In this photo taken Tuesday, Feb. 24, 2015, Lincoln Intermediate science teacher Ashley Flatebo works with sixth-graders Makenzy York, left, and Hunter Fields in a Competency Based Education classroom in Mason City, Iowa. Instead of traditional seat-and-lecture time, students are afforded a flexible, individualized learning environment where they progress at their own pace. (AP Photo/The Globe-Gazette, Arian Schuessler)
We already have a pretty good idea what it is that good teachers know and are able to do.
Now is the time to focus more on how to prepare them to know and do those things, before they enter the classroom, and how to stay sharp as they continue their careers.
In two new reports from Bellwether Education Partners, Chad Aldeman and Ashley LiBetti Mitchel examine the decline in the professional experience today’s classroom teachers have and suggest what states can and should do to prepare more effective teachers for today’s and tomorrow’s classrooms.
In looking at specific efforts in 11 states in “No Guarantees,” the authors recommend strategies to increase access to good teachers, including “unpacking of the black box of good teaching,” while noting, “we don’t yet know how to identify or train good teachers.”
Through decades of work, Charlotte Danielson has clearly identified the knowledge and skills that beginning teachers need to both succeed in those formative years and remain in the classroom for many years to come. This inventory – or competency-based approach – is the research-based roadmap to improving teacher education. Such competencies are all about what beginning teachers must know and be able to do to succeed in the classroom. That knowledge and ability is central to effective teaching and retention of good teachers. And demonstrating that knowledge and ability should be the key criterion for teachers’ preparation, placement, development, and advancement.
Despite the research, many of the universities looking to act on it struggled. Some were unable to move beyond the beta stage to true transformation. Others ran up against a higher education system built on the credit, and not the competency, and thus standards, data systems, and the like focused on the former. At its simplest, change is hard, and such a transformation can be very hard. Ultimately necessary, but very hard.
Since we do have good guidelines on what teachers should know and be able to do, the real question is whether the current model of seat time and Carnegie Units is the best way to prepare them to do it. Yes, as “Peering Around the Corner,” notes, we are currently focused too much on inputs, believing that GPA or course numbers are the ultimate measure of an effective teacher. But if we just shift from the inputs of an outdated model to looking at the outcomes of the same model built on process over outcome, we merely change the problem rather than address it.
There is nothing magical about 36 credit hours of graduate education that ensures one will be an effective teacher. Instead, it is about understanding content and pedagogy, as well as being able to put that understanding to use in a classroom of your own.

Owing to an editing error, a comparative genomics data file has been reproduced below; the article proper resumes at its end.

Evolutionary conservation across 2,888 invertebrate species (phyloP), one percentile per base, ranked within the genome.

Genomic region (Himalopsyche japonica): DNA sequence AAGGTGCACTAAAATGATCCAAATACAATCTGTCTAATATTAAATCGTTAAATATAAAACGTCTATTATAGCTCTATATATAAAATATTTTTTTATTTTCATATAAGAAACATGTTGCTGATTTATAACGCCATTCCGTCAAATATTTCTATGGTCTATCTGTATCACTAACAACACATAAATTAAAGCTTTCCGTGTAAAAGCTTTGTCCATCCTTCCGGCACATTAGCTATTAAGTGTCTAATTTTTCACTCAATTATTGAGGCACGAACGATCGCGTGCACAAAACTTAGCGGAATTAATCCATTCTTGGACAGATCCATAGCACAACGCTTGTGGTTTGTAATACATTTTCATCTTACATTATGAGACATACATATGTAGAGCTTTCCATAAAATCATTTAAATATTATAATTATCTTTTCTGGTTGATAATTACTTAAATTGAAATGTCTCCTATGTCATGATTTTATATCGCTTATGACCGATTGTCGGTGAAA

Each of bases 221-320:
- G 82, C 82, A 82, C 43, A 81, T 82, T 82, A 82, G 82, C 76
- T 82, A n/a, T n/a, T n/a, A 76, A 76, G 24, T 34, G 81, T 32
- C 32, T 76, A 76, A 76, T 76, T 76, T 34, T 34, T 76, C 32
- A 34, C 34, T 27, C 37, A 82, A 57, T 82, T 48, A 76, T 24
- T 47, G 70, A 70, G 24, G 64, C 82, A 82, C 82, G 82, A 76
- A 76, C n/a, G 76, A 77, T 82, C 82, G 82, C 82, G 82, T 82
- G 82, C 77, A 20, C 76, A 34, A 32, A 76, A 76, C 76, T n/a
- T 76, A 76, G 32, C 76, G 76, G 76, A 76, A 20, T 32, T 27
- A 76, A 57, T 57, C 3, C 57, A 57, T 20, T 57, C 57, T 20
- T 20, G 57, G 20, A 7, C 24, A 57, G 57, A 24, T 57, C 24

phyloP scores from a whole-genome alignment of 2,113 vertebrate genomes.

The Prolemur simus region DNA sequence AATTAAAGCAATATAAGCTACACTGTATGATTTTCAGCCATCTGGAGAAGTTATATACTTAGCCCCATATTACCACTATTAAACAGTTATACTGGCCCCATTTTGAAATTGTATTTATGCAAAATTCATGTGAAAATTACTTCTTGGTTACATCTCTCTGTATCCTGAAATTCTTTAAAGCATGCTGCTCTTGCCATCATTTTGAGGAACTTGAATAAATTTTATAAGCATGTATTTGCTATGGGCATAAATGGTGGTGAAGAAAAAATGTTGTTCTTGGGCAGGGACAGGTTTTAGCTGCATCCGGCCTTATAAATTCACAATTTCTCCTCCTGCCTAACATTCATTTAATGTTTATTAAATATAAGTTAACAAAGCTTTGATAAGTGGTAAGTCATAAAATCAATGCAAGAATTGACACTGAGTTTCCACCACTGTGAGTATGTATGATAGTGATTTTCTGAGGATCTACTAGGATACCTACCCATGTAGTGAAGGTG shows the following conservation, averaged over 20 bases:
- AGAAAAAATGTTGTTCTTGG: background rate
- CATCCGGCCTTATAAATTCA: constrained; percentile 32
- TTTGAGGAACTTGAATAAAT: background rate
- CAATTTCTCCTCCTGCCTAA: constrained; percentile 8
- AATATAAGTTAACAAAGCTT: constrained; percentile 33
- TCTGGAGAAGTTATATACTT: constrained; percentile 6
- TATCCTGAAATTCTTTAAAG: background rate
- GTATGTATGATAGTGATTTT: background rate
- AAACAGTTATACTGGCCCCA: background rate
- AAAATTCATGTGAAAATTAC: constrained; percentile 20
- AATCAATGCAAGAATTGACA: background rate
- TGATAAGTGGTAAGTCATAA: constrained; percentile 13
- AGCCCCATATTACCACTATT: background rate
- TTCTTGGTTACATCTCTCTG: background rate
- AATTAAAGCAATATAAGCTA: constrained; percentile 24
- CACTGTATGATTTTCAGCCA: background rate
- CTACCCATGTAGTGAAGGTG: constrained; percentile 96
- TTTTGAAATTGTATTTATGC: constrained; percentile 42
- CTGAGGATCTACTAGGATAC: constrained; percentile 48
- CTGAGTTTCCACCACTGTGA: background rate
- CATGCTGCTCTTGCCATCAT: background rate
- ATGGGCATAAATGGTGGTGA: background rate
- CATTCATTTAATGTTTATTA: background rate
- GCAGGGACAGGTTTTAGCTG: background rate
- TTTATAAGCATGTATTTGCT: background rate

That means that teacher preparation must begin to shift from a “time served” model to competency-based one. It means more time spent demonstrating skills in a K-12 classroom than sitting in a lecture hall. It means recognizing that the prospective teacher takes priority over the process, appreciating what an educator is bringing to the process and then building personalized approaches to complete preparation. And it means continually acquiring competencies well after the initial licensure is completed.
Yes, some are resistant to the idea of competency-based education. It is too often misconstrued as a checklist approach: anyone who is wearing a blue shirt on Tuesday meets competency 183. Such application is CBE at its very worst, and doesn’t reflect what it can and should look like in teacher education. Imagine it at its best, as part of a 21st Century teacher preparation program. Ideally, CBE for teachers does these things:
- Establishes a set of outcomes one must attain in order to graduate, rooted in what excellent beginning teachers must know and be able to do;
- Constructs meaningful assessment tools designed to determine candidate competencies at the outset, to gauge candidate progress, and to shape each candidate’s course of study; and
- Provides a problem-based, individualized, adaptive curriculum tied to these competencies.
A competency-based approach to teacher education can achieve many of the goals sought by those looking to strengthen the prospective teacher pipeline, improve teacher education in general, and improve our collective ability to retain successful teachers.
We need to do more than just peer around the corner when it comes to teacher education. We need to take a good, hard look at where teacher education can and should go in the 21st Century. We need to look at how teacher education can serve as a model for transforming higher education in general. And we need to do everything we can to ensure all teachers are equipped with the knowledge and skills necessary to succeed in the classroom.